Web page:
“This must have been the feeling of a rape victim. We felt violated.”
Nowadays, September 21 is a day of “matters-of-fact.” Almost nobody knows of its significance. We go around doing our normal routines. We wake up. We go to school. We eat. We sleep. Forty-four years ago, the case was different.
Jimmy Sarmiento, a former Sillimanian, once wrote in an article: “I came back to a University that would never be the same.” Implementation of the so-called “constitutional authoritarianism” started on the 21st of September, 1972. Although it was formally announced two days later, the talks of Proclamation No. 1081 were common weeks, even months, in prior. Brought about by communist insurgency, there was a demand for security; Martial Law was the President’s answer.
According to Charles McDougald’s book entitled “The Marcos File,” former President Ferdinand E. Marcos associated the declaration of Martial Law with the birth of a “New Society.” The former invoked the promise of destroying the oligarchic character of Filipino
society. The Philippine News based in San Francisco described the change as “a blare of slogans and promises that wafted like a breath of fresh air across a land made arid by influence peddlers, vested interests, political untouchables and sacred cows.” Sadly, like the calm before the storm, the breath of fresh air turned into something worse than what was before.
Marcos named his version of running the government “constitutional authoritarianism;” however, a study by David J. Steinberg on “constitutional dictatorship” used during the Japanese occupation proved to be too familiar. McDougald states that the “constitutional dictatorship” may have planted the seeds for Marcos’ “constitutional authoritarianism” 30 years before. However, Marcos avoided any mention of “dictatorship” and “knew well” that he could do away with “massive powers, rigidly centralized” and this did not need any reforms. This “massive powers, rigidly centralized” was the same format force-fed into the Filipinos during the Second World War—when we as a people were enslaved for the benefit of the empire of another.
September 22, 1972 bore witness to the signing of General Order No. 1, which stated that Marcos would “govern the nation and direct the operation of the entire government, including all its agencies and instruments.” This meant that Marcos assumed all the powers of the government—executive, legislative, and judicial. Not long after, General Order No. 2 was signed, which ordered the Minister of Defense to arrest and detain named individuals who were thought to be “active participants in the conspiracy to seize state power.”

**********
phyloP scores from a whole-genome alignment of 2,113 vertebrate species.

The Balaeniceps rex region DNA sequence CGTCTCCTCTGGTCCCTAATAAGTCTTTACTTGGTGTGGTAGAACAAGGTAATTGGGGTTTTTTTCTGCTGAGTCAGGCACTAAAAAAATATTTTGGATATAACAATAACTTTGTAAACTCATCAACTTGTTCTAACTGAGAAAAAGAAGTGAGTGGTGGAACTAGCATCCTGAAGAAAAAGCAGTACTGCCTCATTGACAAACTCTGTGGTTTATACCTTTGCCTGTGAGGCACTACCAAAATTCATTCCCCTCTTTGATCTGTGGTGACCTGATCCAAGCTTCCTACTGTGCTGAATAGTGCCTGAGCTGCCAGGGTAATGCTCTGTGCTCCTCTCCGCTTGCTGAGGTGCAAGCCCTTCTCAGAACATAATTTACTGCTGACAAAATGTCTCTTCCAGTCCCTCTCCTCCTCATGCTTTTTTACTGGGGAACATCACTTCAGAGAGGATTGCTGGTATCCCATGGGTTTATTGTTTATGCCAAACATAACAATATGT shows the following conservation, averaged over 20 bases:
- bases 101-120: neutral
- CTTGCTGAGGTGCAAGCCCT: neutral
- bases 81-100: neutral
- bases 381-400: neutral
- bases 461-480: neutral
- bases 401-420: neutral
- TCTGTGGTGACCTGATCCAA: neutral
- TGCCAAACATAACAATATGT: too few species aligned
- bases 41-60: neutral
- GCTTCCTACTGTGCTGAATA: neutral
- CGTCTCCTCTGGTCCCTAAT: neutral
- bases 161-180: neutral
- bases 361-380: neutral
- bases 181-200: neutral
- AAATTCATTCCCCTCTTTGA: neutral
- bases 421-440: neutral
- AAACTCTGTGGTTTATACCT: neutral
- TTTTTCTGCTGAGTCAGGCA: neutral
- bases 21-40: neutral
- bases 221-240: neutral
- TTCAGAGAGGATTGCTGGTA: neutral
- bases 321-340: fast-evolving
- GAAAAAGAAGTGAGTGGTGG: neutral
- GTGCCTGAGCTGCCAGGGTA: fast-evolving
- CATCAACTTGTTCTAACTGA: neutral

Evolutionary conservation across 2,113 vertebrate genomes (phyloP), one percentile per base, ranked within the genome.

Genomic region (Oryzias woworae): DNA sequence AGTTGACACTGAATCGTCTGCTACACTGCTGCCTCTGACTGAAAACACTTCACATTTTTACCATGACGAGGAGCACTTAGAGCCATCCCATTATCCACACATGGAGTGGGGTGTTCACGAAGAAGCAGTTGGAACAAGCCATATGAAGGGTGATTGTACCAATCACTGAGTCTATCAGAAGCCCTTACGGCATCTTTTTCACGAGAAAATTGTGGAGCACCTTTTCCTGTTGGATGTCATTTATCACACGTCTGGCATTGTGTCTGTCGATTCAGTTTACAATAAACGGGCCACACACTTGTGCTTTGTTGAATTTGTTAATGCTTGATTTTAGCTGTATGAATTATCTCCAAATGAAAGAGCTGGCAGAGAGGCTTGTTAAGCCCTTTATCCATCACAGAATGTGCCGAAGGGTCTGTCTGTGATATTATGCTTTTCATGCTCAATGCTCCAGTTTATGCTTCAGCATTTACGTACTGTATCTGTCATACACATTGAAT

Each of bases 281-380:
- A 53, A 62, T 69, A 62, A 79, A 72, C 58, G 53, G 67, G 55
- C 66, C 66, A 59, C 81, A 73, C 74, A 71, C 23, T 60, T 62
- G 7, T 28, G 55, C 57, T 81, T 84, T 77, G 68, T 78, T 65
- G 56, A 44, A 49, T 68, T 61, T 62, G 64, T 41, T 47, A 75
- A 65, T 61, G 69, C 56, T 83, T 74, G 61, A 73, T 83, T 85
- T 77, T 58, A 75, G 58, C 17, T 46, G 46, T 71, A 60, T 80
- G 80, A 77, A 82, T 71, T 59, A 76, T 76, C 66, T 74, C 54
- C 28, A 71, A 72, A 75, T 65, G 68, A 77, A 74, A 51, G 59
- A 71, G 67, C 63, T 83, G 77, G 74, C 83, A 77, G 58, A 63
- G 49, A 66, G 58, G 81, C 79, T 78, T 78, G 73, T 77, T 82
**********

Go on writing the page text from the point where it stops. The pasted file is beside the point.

Following the two General Orders, a hunt for communists and insurrectionists immediately began. However, according to McDougald, this was nothing more than a witch-hunt to weed out and round up the enemies of Marcos, not the enemies of the state. It had nothing to do with communists, nor with rebellion. Most famously known to be a victim of this was Senator Aquino, who was picked up the very same day the General Orders were signed. The many knocks which were heard in the midnight echoed those of the Gestapo and the KGB.
On the night of the same day, all newspapers, radios, and television stations were closed and journalists were detained. None of these detainees were brought to trial. Overnight, 50,000 employees were immediately out of work. In Metro Manila alone, 34 media stations were closed. In the provinces, 60 community newspapers and 292 radio stations were closed. All of these were not allowed to exist in the “New Society” and they were quickly replaced by the Department of Public Information through the very first Presidential Decree.
Samuel Buot Sr., a lawyer and an Outstanding Sillimanian awardee, recalls the feeling of being violated—likening his situation to that of a rape victim’s. Samuel stated: “In disgust over the rape of our democracy, I decided to uproot and leave all security, home, family, friends and property to go to an unknown land.” On September 21, 1972, the then Lieutenant General of Philippine Kiwanis Samuel found himself stuck in Cagayan de Oro. Away from home and unable to leave, he was forced to look to the help of his friends to leave. Luckily for him, a cargo ship offered a path to home. Many others only had the idea of home, until they saw it again after Martial Law was lifted. Some did not get the same chance.
According to Dr. Crispin Maslog, director of the Silliman School of Journalism and Communication in 1972, 50,000 people were incarcerated just in the first three years of Martial Law. More than 75,000 individuals reported violations of their human rights. Sadly, among those digits were the 3,257 dead under the name of “justice and discipline.”
Many members of the younger generations have had no experience of Marcos’ “constitutional authoritarianism,” and few are made aware of the firsthand experiences of many living but old survivors from the era. Though some may argue that Marcos did do some good actions, let us remember the experiences of our elder Filipinos who have suffered—they did not want it to happen, but they suffered nonetheless. We must look back to the sins of our fathers to repent the fate of our children.